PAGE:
Is it the End of the road for Euro Disney

Discussion in 'UK Community Board' started by jjcollins, Aug 1, 2003.

  1. jjcollins

    jjcollins DIS Veteran

    Aug 26, 1999
    Euro Disney the theme park east of Paris, was in crisis after a warning that it might not have enough cash to pay debts sparking a 23-percent fall in its share price.

    Disney parks were once touted as "the happiest place on Earth", but there was little cheer Friday as Euro Disney chief executive Andre Lacroix tried to ease concerns that some staff at the world of Mickey Mouse might lose their jobs.

    He told workers he would "do everything to avoid future lay-offs", according to company spokesman Philippe Marie.

    The company blamed reluctance by people in Europe to travel and recent strikes in France, but a brokerage company said the newest attraction, a cinema theme centre, was not pulling in the crowds.

    The price of Euro Disney shares dropped by 22.95 percent to 0.47 euros in opening trading, but later limited its slump to 11.58 percent at 0.54 euros.

    Late on Thursday the company had announced that it was renegotiating agreements with creditors, warning that it would not be able to meet debt service obligations if the talks failed.

    The company, which operates a Disney theme park, a new attraction based on the cinema, and hotels said a sharp downturn in tourism in Europe and the effects of strikes in France had hit sales in the third quarter harder than it had expected.

    Overall sales in the third quarter had fallen by 7.0 percent from the equivalent figure last year.

    Brokers Fideuram Wargny commented that the statement showed a fall of 12.0 percent in sales figures by the theme parks in the third quarter and that this "confirms unfortunately the failure of Studios Disney (the cinema attraction) which is not stimulating visitor numbers".

    However, the brokerage added that given the large number of jobs created by Euro Disney, the company was likely to reach an agreement with its main creditor, the CDC (Milan: CDC.MI - news) quasi French state savings and investment giant which operates in part as a vehicle for financing regional development.

    French brokerage Aurel Leven said that even though it expected the company for the moment to escape bankruptcy, the company's situation was nonetheless dire.

    "Although we do not believe bankruptcy is imminent given Euro Disney's relations with local authorities, who continue to support the group, Euro Disney's situation remains nevertheless very worrying," Aurel Leven analyst Tristan d'Aboville said in a note to clients.

    The company has warned that if talks with creditors do not succeed it would not be able to respect repayments on credit of 167.7 million dollars (145.8 million euros) provided by the parent The Walt Disney Company (NYSE: DIS - news) in the United States which falls due in June 2004.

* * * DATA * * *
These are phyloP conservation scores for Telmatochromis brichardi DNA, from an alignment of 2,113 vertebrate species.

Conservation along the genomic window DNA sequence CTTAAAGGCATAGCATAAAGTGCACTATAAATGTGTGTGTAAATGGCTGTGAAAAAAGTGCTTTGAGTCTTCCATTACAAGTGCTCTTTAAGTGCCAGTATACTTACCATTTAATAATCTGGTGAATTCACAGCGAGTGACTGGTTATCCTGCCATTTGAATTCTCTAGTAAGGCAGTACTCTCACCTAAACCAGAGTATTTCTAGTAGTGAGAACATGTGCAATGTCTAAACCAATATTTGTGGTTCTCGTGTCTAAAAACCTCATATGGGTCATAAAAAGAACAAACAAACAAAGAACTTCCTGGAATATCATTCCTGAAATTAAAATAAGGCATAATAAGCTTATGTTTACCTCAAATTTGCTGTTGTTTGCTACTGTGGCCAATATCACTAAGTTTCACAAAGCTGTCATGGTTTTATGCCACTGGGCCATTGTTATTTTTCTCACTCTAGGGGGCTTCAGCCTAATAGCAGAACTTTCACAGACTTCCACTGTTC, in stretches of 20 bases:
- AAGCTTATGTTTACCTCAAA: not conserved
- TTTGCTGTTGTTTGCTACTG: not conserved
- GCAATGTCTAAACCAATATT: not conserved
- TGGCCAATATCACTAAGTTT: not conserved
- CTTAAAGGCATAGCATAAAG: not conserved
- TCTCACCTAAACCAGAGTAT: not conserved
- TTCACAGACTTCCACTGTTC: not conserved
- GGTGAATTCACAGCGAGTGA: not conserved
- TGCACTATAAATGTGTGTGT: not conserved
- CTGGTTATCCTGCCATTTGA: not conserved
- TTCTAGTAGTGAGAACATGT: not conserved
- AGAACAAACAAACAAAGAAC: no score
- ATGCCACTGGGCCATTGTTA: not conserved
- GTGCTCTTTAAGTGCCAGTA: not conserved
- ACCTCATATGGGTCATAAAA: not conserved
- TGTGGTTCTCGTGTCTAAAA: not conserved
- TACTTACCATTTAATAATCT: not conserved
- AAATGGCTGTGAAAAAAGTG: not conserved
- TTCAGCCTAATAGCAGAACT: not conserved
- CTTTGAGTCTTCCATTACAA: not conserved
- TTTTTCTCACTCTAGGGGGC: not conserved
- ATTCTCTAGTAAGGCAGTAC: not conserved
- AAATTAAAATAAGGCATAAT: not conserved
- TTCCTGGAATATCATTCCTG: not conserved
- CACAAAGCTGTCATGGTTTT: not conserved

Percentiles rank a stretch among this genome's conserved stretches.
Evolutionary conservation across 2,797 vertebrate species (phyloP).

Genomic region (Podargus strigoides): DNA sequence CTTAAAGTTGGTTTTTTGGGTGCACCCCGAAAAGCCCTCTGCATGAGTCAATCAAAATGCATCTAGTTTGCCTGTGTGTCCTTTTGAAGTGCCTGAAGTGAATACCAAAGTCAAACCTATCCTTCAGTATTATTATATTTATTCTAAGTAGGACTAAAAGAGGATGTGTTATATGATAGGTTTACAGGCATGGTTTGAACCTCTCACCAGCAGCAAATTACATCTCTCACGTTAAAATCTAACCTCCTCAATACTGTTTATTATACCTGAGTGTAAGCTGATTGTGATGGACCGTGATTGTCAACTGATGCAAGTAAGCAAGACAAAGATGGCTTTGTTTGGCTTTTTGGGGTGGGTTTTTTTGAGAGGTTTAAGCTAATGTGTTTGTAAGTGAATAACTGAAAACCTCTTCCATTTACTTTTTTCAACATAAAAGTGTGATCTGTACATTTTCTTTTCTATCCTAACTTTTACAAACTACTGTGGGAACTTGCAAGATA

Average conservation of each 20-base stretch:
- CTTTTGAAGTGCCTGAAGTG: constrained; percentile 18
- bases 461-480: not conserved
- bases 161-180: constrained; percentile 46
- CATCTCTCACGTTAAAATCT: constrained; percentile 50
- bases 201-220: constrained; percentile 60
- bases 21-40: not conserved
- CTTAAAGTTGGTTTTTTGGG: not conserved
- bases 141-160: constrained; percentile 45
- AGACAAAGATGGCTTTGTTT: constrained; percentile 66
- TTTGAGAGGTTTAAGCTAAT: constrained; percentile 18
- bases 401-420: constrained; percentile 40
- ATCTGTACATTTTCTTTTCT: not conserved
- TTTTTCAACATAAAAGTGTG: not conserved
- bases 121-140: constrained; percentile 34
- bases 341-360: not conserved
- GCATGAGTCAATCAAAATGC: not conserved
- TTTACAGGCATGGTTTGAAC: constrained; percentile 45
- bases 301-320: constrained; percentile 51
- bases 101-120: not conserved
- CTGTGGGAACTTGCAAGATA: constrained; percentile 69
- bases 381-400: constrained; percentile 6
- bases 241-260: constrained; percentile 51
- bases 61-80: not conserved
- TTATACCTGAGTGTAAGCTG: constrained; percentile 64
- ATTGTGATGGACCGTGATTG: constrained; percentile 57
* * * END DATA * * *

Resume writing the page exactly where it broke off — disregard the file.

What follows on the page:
The deadline might be even nearer if creditors demanded early payment of debt amounting to about 1.7 billion dollars.

    What do you think can they hold on much longer ?

    jj......... :eek:
  2. Fantasia Sam

    Fantasia Sam I've been here so much longer!

    Feb 5, 2000
    Hmm JJ, Paul was just telling me about this. I can't say I'm surprised just a bit disappointed on their behalf. I hope it works out for everyone.
  3. Avatar


    to hide this advert.
  4. Skiing is best, Mickey comes next

    Jun 17, 2000
    There's very little chance of either The Walt Disney Company or EuroDisney's main creditors letting the company go bankrupt. The financial crisis in 1994 was far worse than the current situation, and that did not result in bankruptcy. I'm sure that EuroDisney will once again re-structure its debt, TWDC will offer a bit more leniancy with regard to royalty payments and Disneyland Paris will continue to welcome guests. The main question for me is whether EuroDisney want to climb out of this hole by focusing on cost cutting measures or investment in headline grabbing attractions. Personally I hope the banks let EuroDisney take the latter option, but I fear it will be the former.


  5. WDWfan uk

    WDWfan uk <font color=red>.... but you can call me Shirley :

    Aug 21, 1999
    I totally agree with you Rob - I so hope they realise that investment is the way to go ....... they should also rehab major attractions such as Space.
  6. Skiing is best, Mickey comes next

    Jun 17, 2000
    Unfortunately it's not entirely up to EuroDisney. The banks that own most of the debt control how much can be invested in the park. Given that EoroDisney has (once again) massively underperformed its targets, the banks may not feel inclined to throw yet more money at the parks. We shall see...


  7. SimonV

    SimonV Proud to have called Bob Varley 'friend'

    Aug 18, 1999
    There will be more than a few companies and organisations desperate to make sure DLP continues to operate, not least the region itself, which has developed purely on the back of DLP's presence. The huge investment in new hotels, shopping, offices, housing, etc, is all dependent on a healthy and attractive DLP, and I can't imagine they would allow DLP to go out of business. However, they DO need to address the public perception problems with WDS and the low attendance there. If they don't, it will just be pouring good money after bad.
  8. MickeyMcMouse

    MickeyMcMouse <a href="

    Sep 23, 2001
    They could start by making it viable to actually go to the parks. We were quoted £750 for 2 nights at the Disneyland Paris Hotel in June and ended up going to WDW for 4 nights instead.

    I know its a five star and probably has one of the best locations of any WD hotel ( and has the passes included ) but come on, £375 per night, not including your transportation to the place, no wonder people aren't beating the door down !

    David :confused:

Share This Page